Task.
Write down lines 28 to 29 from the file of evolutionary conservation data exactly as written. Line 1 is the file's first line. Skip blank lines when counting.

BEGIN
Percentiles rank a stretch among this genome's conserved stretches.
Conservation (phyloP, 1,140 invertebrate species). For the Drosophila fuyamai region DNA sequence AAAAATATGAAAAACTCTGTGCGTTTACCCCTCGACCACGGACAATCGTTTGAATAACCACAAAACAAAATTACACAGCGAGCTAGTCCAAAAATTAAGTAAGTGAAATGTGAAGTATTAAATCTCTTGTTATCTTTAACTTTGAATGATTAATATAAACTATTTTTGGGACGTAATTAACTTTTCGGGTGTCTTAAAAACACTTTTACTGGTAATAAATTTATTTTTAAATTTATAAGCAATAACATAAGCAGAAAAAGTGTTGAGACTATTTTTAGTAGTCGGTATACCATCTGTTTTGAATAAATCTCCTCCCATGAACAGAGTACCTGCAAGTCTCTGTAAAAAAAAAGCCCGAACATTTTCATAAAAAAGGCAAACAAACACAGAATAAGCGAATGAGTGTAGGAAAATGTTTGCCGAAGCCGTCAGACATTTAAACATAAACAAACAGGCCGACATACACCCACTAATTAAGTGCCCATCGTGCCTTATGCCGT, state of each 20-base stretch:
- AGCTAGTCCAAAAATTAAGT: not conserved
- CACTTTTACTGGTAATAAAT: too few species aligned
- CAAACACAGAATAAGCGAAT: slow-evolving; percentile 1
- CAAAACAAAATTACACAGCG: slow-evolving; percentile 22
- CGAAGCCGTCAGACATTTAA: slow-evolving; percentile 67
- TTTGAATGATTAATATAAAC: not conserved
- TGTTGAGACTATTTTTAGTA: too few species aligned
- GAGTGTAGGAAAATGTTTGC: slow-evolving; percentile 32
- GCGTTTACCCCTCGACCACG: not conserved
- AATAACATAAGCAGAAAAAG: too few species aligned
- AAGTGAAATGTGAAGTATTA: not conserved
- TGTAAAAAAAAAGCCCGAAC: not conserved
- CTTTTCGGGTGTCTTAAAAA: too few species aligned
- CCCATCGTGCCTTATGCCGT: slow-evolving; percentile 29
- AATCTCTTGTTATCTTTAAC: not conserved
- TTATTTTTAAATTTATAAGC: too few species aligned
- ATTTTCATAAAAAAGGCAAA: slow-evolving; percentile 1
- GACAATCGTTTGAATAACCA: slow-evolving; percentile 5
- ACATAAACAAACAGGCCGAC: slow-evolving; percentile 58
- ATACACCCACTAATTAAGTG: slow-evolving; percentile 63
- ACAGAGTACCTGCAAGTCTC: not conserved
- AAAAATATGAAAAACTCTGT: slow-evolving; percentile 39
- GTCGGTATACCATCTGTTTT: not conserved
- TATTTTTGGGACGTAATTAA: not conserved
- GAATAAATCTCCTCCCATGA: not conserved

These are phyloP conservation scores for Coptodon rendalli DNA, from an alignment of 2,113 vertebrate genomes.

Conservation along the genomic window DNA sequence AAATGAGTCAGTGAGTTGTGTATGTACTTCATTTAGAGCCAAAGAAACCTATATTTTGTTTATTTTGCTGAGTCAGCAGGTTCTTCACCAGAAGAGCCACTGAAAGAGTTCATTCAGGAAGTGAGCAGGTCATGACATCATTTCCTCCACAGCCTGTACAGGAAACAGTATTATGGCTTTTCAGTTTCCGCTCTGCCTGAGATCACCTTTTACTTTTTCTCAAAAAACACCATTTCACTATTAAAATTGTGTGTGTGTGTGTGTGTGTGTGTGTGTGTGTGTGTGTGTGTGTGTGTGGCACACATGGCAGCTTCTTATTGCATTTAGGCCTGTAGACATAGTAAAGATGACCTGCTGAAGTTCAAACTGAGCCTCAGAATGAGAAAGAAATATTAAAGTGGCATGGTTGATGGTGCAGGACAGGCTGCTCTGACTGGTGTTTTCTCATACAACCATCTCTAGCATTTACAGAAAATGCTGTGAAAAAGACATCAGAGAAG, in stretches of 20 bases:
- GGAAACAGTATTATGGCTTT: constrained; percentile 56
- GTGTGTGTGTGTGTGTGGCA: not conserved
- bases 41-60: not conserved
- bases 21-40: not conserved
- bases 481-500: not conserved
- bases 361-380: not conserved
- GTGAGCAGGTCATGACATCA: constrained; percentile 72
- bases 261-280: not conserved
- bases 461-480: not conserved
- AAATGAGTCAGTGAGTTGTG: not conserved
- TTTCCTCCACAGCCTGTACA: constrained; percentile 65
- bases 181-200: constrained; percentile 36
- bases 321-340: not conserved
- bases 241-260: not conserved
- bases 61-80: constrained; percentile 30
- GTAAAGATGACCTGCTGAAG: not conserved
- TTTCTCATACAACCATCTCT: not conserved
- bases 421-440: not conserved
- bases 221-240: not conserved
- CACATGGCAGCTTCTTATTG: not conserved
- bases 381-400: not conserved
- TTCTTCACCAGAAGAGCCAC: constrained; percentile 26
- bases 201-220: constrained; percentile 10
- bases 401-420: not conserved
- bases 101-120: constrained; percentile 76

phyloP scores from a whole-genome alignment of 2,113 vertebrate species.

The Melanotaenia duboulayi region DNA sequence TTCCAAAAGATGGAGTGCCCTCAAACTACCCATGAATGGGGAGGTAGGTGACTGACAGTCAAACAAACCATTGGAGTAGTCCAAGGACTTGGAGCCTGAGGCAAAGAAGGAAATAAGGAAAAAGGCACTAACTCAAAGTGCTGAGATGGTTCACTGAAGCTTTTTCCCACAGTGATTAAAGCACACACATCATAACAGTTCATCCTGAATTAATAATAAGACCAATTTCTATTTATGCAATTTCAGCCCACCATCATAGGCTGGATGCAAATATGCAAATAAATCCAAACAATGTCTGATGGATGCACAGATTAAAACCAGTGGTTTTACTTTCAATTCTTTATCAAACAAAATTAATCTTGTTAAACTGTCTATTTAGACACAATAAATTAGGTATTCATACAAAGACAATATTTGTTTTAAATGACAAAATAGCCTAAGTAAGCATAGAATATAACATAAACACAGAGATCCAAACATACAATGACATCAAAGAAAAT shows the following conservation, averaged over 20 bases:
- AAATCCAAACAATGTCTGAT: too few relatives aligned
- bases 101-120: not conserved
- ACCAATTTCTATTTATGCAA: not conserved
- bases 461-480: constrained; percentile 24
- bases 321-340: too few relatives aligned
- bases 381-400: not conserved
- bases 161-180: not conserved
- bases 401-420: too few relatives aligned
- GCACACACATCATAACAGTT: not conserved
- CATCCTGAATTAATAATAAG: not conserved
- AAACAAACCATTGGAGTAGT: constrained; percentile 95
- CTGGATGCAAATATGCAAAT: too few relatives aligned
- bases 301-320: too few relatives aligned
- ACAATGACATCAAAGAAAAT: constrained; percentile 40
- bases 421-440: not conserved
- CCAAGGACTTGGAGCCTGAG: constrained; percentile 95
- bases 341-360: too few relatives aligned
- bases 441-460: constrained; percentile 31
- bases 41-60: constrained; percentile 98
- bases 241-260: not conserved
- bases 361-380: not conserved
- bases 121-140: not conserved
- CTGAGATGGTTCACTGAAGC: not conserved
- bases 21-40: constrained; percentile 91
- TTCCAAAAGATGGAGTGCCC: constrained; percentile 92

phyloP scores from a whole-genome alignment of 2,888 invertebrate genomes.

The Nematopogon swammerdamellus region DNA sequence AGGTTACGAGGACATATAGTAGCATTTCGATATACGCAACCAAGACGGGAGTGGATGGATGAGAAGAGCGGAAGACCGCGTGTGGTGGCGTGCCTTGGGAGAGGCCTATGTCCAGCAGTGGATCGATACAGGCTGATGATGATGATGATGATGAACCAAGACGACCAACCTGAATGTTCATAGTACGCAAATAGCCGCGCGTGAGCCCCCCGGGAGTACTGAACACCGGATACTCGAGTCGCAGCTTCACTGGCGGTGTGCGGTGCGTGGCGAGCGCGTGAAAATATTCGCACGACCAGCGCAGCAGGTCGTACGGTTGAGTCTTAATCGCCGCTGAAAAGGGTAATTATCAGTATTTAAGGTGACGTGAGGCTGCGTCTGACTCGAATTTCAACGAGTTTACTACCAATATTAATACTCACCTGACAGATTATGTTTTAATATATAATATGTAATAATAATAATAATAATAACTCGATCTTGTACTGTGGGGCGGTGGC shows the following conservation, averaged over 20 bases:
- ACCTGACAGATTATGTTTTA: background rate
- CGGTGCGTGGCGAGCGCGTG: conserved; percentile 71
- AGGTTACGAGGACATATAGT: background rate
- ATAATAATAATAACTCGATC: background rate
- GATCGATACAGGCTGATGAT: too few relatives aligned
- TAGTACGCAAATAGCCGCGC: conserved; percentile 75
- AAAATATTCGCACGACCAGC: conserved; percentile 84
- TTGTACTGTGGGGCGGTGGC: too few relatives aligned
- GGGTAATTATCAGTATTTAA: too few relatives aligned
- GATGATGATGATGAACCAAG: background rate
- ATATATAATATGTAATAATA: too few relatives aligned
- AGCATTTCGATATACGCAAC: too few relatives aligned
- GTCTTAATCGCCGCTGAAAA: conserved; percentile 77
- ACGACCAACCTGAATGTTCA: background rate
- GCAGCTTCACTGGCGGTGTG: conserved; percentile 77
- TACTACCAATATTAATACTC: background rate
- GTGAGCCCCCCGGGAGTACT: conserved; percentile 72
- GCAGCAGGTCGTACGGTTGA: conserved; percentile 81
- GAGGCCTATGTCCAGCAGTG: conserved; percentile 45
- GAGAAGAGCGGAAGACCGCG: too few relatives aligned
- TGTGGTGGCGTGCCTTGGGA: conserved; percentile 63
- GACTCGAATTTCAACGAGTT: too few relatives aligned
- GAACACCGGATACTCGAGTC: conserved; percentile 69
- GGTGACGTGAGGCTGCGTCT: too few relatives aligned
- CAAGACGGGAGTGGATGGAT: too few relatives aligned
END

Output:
These are phyloP conservation scores for Coptodon rendalli DNA, from an alignment of 2,113 vertebrate genomes.

Conservation along the genomic window DNA sequence AAATGAGTCAGTGAGTTGTGTATGTACTTCATTTAGAGCCAAAGAAACCTATATTTTGTTTATTTTGCTGAGTCAGCAGGTTCTTCACCAGAAGAGCCACTGAAAGAGTTCATTCAGGAAGTGAGCAGGTCATGACATCATTTCCTCCACAGCCTGTACAGGAAACAGTATTATGGCTTTTCAGTTTCCGCTCTGCCTGAGATCACCTTTTACTTTTTCTCAAAAAACACCATTTCACTATTAAAATTGTGTGTGTGTGTGTGTGTGTGTGTGTGTGTGTGTGTGTGTGTGTGTGTGGCACACATGGCAGCTTCTTATTGCATTTAGGCCTGTAGACATAGTAAAGATGACCTGCTGAAGTTCAAACTGAGCCTCAGAATGAGAAAGAAATATTAAAGTGGCATGGTTGATGGTGCAGGACAGGCTGCTCTGACTGGTGTTTTCTCATACAACCATCTCTAGCATTTACAGAAAATGCTGTGAAAAAGACATCAGAGAAG, in stretches of 20 bases: